, Volume 85, Issue 3, pp 307-317

Long-Term Temperature Acclimation of Photosynthesis in Steady-State Cultures of the Polar Diatom Fragilariopsis cylindrus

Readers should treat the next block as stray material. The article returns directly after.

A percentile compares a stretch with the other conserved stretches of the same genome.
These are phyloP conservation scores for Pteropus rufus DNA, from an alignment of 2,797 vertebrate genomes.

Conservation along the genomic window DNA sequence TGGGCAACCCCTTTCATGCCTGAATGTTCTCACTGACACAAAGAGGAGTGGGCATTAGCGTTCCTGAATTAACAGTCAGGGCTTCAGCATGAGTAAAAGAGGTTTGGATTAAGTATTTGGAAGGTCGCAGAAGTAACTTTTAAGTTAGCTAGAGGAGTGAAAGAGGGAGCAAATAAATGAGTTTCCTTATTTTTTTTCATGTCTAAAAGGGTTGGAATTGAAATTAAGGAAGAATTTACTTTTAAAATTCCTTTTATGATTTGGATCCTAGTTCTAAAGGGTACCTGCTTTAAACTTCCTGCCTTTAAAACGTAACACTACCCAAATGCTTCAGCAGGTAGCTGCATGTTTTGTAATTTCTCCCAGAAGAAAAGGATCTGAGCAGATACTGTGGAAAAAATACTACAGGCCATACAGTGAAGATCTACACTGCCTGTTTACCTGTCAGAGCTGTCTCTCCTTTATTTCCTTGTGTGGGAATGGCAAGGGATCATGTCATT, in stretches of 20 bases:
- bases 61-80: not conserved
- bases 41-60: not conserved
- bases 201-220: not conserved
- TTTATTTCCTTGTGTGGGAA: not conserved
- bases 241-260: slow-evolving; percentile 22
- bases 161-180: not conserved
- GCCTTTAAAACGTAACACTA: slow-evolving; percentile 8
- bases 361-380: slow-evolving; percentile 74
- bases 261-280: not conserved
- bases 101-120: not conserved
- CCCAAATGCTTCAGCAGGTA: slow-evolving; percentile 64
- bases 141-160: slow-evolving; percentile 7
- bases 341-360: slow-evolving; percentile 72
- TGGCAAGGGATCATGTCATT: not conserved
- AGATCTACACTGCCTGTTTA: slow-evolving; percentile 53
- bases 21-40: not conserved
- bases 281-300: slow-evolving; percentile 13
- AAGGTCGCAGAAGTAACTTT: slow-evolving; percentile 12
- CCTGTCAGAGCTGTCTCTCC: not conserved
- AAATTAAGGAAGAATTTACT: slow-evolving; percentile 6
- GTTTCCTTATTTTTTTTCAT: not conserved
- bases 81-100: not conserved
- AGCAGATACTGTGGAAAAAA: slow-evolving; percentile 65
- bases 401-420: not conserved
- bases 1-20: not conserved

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Cultures of the obligate psychrophilic diatom Fragilariopsis cylindrus (Grunow) were grown for 4 months under steady-state conditions at −1 °C and +7 °C (50 μmol photons m−2 s−1) prior to measurements in order to investigate long-term acclimation of photosynthesis to both temperatures. No differences in maximum intrinsic quantum yield of PS II (F V/F M) and relative electron transport rates could be detected at either temperature after 4 months of acclimation. Measurements of photosynthesis (relative electron transport rates) vs. irradiance (P vs. E curves) revealed similar values for relative light utilization efficiency (α = 0.57 at −1 °C, α = 0.60 at +7 °C) but higher values for irradiance levels at which photosynthesis saturates (E K) at −1 °C and, therefore, higher maximum photosynthesis (P MAX = 54 (relative units) at −1 °C, P MAX = 49 at +7 °C). Nonphotochemical quenching (NPQ) measurements at 385 μmol photons m−2 s−1 indicated higher (37%) NPQ for diatoms grown at −1 °C compared to +7 °C, which was possibly related to a 2-fold increase in the concentration of the pigment diatoxanthin and a 9-fold up-regulation of a gene encoding a fucoxanthin chlorophyll a,c-binding protein. Expression of the D1 protein encoding gene psbA was ca. 1.5-fold up-regulated at −1 °C, whereas expression levels of other genes from Photosystem II (psbC, psbU, psbO), as well as rbcL, the gene encoding the Rubisco large subunit were similar at both temperatures. However, a 2-fold up-regulation of a plastid glyceraldehyde-P dehydrogenase at −1 °C indicated enhanced Calvin cycle activity. This study revealed for the first time that a polar diatom could efficiently acclimate photosynthesis over a wide range of polar temperatures given enough time. Acclimation of photosynthesis at −1 °C was probably regulated similarly to high light acclimation.